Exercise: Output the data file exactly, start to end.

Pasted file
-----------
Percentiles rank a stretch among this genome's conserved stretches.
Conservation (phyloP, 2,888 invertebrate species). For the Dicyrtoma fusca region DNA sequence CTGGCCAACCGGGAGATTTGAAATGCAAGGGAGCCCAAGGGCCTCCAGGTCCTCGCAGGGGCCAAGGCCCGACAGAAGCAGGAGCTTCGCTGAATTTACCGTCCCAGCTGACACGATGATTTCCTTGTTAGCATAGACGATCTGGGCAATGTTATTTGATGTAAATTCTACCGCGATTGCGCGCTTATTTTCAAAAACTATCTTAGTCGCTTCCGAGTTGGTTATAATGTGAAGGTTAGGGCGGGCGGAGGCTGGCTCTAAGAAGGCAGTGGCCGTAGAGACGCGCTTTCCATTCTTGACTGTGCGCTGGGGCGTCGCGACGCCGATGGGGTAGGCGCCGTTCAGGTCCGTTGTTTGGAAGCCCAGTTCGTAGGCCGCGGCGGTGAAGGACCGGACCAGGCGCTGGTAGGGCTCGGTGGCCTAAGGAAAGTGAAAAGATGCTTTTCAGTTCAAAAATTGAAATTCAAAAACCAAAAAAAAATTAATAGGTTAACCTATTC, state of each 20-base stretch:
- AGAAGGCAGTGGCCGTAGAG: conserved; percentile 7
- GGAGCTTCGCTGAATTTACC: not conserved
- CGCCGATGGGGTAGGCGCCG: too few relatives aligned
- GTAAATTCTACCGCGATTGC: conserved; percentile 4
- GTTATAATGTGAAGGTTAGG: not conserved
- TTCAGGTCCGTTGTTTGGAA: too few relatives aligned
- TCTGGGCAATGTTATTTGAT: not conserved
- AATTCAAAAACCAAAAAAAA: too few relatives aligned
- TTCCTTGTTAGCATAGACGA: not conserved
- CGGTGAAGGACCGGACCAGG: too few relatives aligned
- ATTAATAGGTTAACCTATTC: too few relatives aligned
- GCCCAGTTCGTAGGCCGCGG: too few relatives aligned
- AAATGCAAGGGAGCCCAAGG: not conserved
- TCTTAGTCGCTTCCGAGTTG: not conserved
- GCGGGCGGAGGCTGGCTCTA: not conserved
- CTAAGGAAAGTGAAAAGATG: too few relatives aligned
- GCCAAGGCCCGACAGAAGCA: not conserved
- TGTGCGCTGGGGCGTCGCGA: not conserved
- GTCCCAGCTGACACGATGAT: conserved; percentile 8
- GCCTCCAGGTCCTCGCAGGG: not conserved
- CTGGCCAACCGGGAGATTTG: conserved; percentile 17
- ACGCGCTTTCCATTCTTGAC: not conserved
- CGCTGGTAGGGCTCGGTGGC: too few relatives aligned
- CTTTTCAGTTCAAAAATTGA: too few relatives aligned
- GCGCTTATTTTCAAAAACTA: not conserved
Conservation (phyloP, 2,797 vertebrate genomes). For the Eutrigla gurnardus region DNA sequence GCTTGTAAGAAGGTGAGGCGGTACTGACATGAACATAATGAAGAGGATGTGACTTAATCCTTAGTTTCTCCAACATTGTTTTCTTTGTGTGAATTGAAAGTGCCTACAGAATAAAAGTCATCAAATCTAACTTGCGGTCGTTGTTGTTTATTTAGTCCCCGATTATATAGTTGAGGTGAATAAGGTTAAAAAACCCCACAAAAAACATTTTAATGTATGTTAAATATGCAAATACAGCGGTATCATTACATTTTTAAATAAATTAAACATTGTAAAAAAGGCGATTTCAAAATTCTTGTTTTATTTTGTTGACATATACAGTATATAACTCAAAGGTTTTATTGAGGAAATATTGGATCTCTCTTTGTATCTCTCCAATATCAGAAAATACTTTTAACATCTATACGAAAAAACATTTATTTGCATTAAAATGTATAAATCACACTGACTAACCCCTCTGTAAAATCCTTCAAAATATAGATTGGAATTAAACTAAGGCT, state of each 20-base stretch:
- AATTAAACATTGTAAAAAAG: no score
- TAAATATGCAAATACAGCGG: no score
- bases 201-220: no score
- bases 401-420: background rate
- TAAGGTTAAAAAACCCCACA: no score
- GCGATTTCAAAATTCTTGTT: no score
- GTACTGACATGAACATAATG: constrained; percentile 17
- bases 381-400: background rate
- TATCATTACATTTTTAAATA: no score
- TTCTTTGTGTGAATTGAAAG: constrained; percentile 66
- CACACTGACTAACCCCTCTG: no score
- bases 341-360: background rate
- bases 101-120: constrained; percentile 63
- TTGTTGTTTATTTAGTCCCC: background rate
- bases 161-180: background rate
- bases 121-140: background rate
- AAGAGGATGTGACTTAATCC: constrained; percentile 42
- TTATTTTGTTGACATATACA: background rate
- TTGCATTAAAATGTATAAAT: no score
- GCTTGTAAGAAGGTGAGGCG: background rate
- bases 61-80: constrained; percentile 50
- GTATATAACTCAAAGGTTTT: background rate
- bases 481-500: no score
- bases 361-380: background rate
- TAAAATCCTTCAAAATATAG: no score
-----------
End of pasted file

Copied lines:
Percentiles rank a stretch among this genome's conserved stretches.
Conservation (phyloP, 2,888 invertebrate species). For the Dicyrtoma fusca region DNA sequence CTGGCCAACCGGGAGATTTGAAATGCAAGGGAGCCCAAGGGCCTCCAGGTCCTCGCAGGGGCCAAGGCCCGACAGAAGCAGGAGCTTCGCTGAATTTACCGTCCCAGCTGACACGATGATTTCCTTGTTAGCATAGACGATCTGGGCAATGTTATTTGATGTAAATTCTACCGCGATTGCGCGCTTATTTTCAAAAACTATCTTAGTCGCTTCCGAGTTGGTTATAATGTGAAGGTTAGGGCGGGCGGAGGCTGGCTCTAAGAAGGCAGTGGCCGTAGAGACGCGCTTTCCATTCTTGACTGTGCGCTGGGGCGTCGCGACGCCGATGGGGTAGGCGCCGTTCAGGTCCGTTGTTTGGAAGCCCAGTTCGTAGGCCGCGGCGGTGAAGGACCGGACCAGGCGCTGGTAGGGCTCGGTGGCCTAAGGAAAGTGAAAAGATGCTTTTCAGTTCAAAAATTGAAATTCAAAAACCAAAAAAAAATTAATAGGTTAACCTATTC, state of each 20-base stretch:
- AGAAGGCAGTGGCCGTAGAG: conserved; percentile 7
- GGAGCTTCGCTGAATTTACC: not conserved
- CGCCGATGGGGTAGGCGCCG: too few relatives aligned
- GTAAATTCTACCGCGATTGC: conserved; percentile 4
- GTTATAATGTGAAGGTTAGG: not conserved
- TTCAGGTCCGTTGTTTGGAA: too few relatives aligned
- TCTGGGCAATGTTATTTGAT: not conserved
- AATTCAAAAACCAAAAAAAA: too few relatives aligned
- TTCCTTGTTAGCATAGACGA: not conserved
- CGGTGAAGGACCGGACCAGG: too few relatives aligned
- ATTAATAGGTTAACCTATTC: too few relatives aligned
- GCCCAGTTCGTAGGCCGCGG: too few relatives aligned
- AAATGCAAGGGAGCCCAAGG: not conserved
- TCTTAGTCGCTTCCGAGTTG: not conserved
- GCGGGCGGAGGCTGGCTCTA: not conserved
- CTAAGGAAAGTGAAAAGATG: too few relatives aligned
- GCCAAGGCCCGACAGAAGCA: not conserved
- TGTGCGCTGGGGCGTCGCGA: not conserved
- GTCCCAGCTGACACGATGAT: conserved; percentile 8
- GCCTCCAGGTCCTCGCAGGG: not conserved
- CTGGCCAACCGGGAGATTTG: conserved; percentile 17
- ACGCGCTTTCCATTCTTGAC: not conserved
- CGCTGGTAGGGCTCGGTGGC: too few relatives aligned
- CTTTTCAGTTCAAAAATTGA: too few relatives aligned
- GCGCTTATTTTCAAAAACTA: not conserved
Conservation (phyloP, 2,797 vertebrate genomes). For the Eutrigla gurnardus region DNA sequence GCTTGTAAGAAGGTGAGGCGGTACTGACATGAACATAATGAAGAGGATGTGACTTAATCCTTAGTTTCTCCAACATTGTTTTCTTTGTGTGAATTGAAAGTGCCTACAGAATAAAAGTCATCAAATCTAACTTGCGGTCGTTGTTGTTTATTTAGTCCCCGATTATATAGTTGAGGTGAATAAGGTTAAAAAACCCCACAAAAAACATTTTAATGTATGTTAAATATGCAAATACAGCGGTATCATTACATTTTTAAATAAATTAAACATTGTAAAAAAGGCGATTTCAAAATTCTTGTTTTATTTTGTTGACATATACAGTATATAACTCAAAGGTTTTATTGAGGAAATATTGGATCTCTCTTTGTATCTCTCCAATATCAGAAAATACTTTTAACATCTATACGAAAAAACATTTATTTGCATTAAAATGTATAAATCACACTGACTAACCCCTCTGTAAAATCCTTCAAAATATAGATTGGAATTAAACTAAGGCT, state of each 20-base stretch:
- AATTAAACATTGTAAAAAAG: no score
- TAAATATGCAAATACAGCGG: no score
- bases 201-220: no score
- bases 401-420: background rate
- TAAGGTTAAAAAACCCCACA: no score
- GCGATTTCAAAATTCTTGTT: no score
- GTACTGACATGAACATAATG: constrained; percentile 17
- bases 381-400: background rate
- TATCATTACATTTTTAAATA: no score
- TTCTTTGTGTGAATTGAAAG: constrained; percentile 66
- CACACTGACTAACCCCTCTG: no score
- bases 341-360: background rate
- bases 101-120: constrained; percentile 63
- TTGTTGTTTATTTAGTCCCC: background rate
- bases 161-180: background rate
- bases 121-140: background rate
- AAGAGGATGTGACTTAATCC: constrained; percentile 42
- TTATTTTGTTGACATATACA: background rate
- TTGCATTAAAATGTATAAAT: no score
- GCTTGTAAGAAGGTGAGGCG: background rate
- bases 61-80: constrained; percentile 50
- GTATATAACTCAAAGGTTTT: background rate
- bases 481-500: no score
- bases 361-380: background rate
- TAAAATCCTTCAAAATATAG: no score